Today we are seeing service industry workers starting to organize, walk out and be heard and a 21st century Pullman is looking to halt the mere idea that the expansion of service unions will happen on his watch. This is why the struggle at AT&T Park is bigger than 800 concession workers and why everyone has a stake in offering solidarity and support.

Now, the 800 concession workers, represented by UNITE HERE Local 2, have voted 97 percent to strike.

As legendary Bay Area KPFA Hardknock Radio host Davey D said, “There is a lot of talk about having a citywide fast food union in San Francisco. So if you can topple the union at AT&T Park, then you can topple that idea. And if you can topple (service) unions there, you can topple them anywhere and can stop that tide around the country.”

The workers are ready. Ms. Feliciano said to me: “We come there rain or shine. Are we striking? Not yet. But these workers are ready to strike.” The community, the Major League Players Association, and the players on the Giants from Buster Posey to Tim Lincecum to Sergio Romo should support them as well.

As for the negotiations, they display all the arrogance of both Centerplate and Charles Johnson. During one session, while management scolded the union for thinking they were worth more than $11,000 a year, hedge fund honcho Mike Wilkins, a partner at $400 million Kingsford Capital Management, was on the field running the bases with 100 of his buddies, at a one day rental cost of $500,000. This was described to the website Buzzfeed as an exercise in “grown up boys’ fantasy time.” Will San Francisco ever again be anything but a playground for the overgrown millionaire children of the tech sector? That’s the question. We’ll find out the answer in the weeks to come.

Go to thegiantzero.org for updates on the struggle.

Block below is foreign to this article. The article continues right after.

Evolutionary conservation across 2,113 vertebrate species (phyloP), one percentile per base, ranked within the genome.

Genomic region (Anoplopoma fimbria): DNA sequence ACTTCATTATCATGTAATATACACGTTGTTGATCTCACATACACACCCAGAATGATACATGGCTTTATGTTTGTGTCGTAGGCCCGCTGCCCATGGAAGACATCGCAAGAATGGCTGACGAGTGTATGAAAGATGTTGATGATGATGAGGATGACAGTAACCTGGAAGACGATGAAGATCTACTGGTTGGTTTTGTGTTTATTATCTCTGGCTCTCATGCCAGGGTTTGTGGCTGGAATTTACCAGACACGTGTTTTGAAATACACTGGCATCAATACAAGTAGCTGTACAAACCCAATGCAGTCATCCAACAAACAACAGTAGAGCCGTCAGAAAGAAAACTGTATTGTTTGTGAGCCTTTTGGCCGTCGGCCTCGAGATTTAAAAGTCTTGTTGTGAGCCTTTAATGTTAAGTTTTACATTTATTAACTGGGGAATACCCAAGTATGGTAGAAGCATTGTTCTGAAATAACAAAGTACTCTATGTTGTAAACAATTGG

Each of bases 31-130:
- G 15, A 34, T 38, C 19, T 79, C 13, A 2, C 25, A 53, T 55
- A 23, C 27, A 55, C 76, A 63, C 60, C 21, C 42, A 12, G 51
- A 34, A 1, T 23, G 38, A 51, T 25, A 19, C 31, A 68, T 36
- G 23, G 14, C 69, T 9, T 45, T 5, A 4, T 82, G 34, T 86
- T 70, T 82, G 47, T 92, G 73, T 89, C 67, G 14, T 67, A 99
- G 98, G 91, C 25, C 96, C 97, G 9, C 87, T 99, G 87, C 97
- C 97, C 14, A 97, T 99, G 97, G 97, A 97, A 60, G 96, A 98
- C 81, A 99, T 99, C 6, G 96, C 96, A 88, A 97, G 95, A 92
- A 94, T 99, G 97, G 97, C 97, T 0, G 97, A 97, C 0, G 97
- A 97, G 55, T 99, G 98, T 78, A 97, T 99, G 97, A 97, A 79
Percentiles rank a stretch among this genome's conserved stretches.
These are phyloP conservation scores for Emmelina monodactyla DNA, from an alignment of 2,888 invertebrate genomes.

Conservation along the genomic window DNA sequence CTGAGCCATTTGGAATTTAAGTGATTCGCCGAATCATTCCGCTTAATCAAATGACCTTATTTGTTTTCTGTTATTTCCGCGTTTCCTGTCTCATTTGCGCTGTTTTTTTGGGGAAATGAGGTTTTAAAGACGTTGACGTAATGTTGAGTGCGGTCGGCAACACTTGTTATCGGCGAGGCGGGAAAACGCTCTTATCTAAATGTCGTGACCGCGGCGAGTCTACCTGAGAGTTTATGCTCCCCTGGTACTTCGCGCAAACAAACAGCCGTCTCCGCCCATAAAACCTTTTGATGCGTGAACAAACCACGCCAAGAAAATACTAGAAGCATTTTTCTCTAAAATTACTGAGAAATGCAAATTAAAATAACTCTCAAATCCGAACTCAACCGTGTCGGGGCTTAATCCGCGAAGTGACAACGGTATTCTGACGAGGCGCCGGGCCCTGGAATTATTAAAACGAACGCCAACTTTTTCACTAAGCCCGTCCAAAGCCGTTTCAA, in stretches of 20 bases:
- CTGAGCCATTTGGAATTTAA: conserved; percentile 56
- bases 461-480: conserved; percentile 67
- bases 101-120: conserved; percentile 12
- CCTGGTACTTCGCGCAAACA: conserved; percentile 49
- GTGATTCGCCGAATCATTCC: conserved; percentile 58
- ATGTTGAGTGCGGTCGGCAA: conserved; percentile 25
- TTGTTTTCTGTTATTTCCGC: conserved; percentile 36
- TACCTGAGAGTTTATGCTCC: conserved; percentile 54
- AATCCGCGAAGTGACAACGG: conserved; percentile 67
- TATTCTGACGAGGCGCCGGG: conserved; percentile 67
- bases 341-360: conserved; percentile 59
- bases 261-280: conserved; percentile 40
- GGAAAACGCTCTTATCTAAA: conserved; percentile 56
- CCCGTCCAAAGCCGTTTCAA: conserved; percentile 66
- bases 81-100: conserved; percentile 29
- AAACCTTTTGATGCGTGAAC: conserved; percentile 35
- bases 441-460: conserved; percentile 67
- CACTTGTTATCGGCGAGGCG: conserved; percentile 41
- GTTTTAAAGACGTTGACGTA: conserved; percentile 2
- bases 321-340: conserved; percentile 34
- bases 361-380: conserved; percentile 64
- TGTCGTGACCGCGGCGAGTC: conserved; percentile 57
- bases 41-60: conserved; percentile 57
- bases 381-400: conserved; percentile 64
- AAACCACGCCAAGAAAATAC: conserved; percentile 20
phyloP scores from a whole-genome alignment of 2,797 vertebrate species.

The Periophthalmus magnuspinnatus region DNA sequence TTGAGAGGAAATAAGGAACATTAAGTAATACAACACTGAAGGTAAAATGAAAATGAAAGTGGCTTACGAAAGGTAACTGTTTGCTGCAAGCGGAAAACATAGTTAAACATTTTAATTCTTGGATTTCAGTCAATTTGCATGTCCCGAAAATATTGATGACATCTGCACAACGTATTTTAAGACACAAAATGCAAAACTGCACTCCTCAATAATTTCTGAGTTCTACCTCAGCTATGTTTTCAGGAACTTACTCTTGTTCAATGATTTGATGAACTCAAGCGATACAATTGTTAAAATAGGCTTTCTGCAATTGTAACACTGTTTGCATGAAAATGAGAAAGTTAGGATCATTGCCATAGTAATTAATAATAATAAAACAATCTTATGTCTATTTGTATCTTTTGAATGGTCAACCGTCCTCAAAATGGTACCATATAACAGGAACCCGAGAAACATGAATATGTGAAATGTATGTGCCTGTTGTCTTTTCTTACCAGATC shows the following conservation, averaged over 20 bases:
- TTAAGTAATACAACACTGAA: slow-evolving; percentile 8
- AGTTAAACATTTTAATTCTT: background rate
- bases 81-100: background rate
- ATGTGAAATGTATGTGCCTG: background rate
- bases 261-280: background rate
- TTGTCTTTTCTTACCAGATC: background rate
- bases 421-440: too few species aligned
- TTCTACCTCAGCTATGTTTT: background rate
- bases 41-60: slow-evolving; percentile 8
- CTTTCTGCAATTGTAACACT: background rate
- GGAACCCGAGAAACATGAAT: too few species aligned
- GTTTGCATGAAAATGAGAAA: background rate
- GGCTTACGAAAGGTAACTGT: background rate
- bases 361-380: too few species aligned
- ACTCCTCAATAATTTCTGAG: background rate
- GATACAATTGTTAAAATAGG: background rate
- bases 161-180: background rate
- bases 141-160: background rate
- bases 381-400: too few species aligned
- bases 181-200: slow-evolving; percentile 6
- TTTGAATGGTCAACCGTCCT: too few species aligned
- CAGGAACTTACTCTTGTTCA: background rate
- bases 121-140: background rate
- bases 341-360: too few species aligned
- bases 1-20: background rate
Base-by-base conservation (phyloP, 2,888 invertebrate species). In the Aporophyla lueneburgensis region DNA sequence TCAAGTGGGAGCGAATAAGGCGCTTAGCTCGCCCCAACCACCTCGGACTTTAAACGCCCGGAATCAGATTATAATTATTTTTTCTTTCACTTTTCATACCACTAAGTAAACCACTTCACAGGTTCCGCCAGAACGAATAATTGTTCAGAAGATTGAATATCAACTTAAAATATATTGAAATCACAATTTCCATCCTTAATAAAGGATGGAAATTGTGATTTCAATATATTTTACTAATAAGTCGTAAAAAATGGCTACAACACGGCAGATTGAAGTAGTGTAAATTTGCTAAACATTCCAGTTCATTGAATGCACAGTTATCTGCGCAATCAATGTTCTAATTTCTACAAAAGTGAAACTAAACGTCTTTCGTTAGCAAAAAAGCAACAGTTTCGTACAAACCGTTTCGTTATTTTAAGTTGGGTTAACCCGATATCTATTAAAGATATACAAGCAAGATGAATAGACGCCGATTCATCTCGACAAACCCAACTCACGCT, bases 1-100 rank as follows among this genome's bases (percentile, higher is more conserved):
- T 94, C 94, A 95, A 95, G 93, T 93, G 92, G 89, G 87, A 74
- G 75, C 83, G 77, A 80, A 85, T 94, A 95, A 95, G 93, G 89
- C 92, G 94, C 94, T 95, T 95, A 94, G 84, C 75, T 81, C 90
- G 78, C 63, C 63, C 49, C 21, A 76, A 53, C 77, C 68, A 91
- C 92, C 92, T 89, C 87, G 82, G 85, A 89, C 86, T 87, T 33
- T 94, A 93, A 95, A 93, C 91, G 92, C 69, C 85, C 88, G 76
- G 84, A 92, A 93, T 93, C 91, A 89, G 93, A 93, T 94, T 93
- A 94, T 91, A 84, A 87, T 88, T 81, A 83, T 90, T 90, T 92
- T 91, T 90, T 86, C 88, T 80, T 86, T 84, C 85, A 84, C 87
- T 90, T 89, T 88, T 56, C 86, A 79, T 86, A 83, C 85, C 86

Dave Zirin is the author of several books, including “The John Carlos Story“ (Haymarket), and writes a weekly column for The Nation magazine, where this column first appeared. Receive his column every week by emailing dave@edgeofsports.com. Contact him at edgeofsports@gmail.com.

News flash: Centerplate sues Local 2, prepares for strike

In a press release issued Tuesday evening, May 21, Giants spokesman Sam Singer writes: “The concessionaire at AT&T Park today filed a dynamic lawsuit against Local 2 Unite Here union for violations of national labor laws …

“Centerplate said Local 2 is attempting to illegally force the San Francisco Giants into signing a ‘successor addendum’ that would bind the baseball team and any future concessionaire at AT&T Park to the same terms Local 2 negotiates with Centerplate. This action is illegal under the federal labor laws, Centerplate officials said.

“Normally, the legal charges Centerplate made today are filed with the National Labor Relations Board, but Centerplate said immediate action is necessary by the legal system to protect the Giants, Centerplate and nonprofits from Local 2’s illegal activities, which could harm all the parties. The lawsuit was filed in U.S. District Court in San Francisco and seeks damages and declaratory relief.”

Claiming “Centerplate’s employees are already the highest paid workers in the concession industry,” Singer concludes that in the event of a strike, operations “will not be disrupted as the company has contingency plans in place.”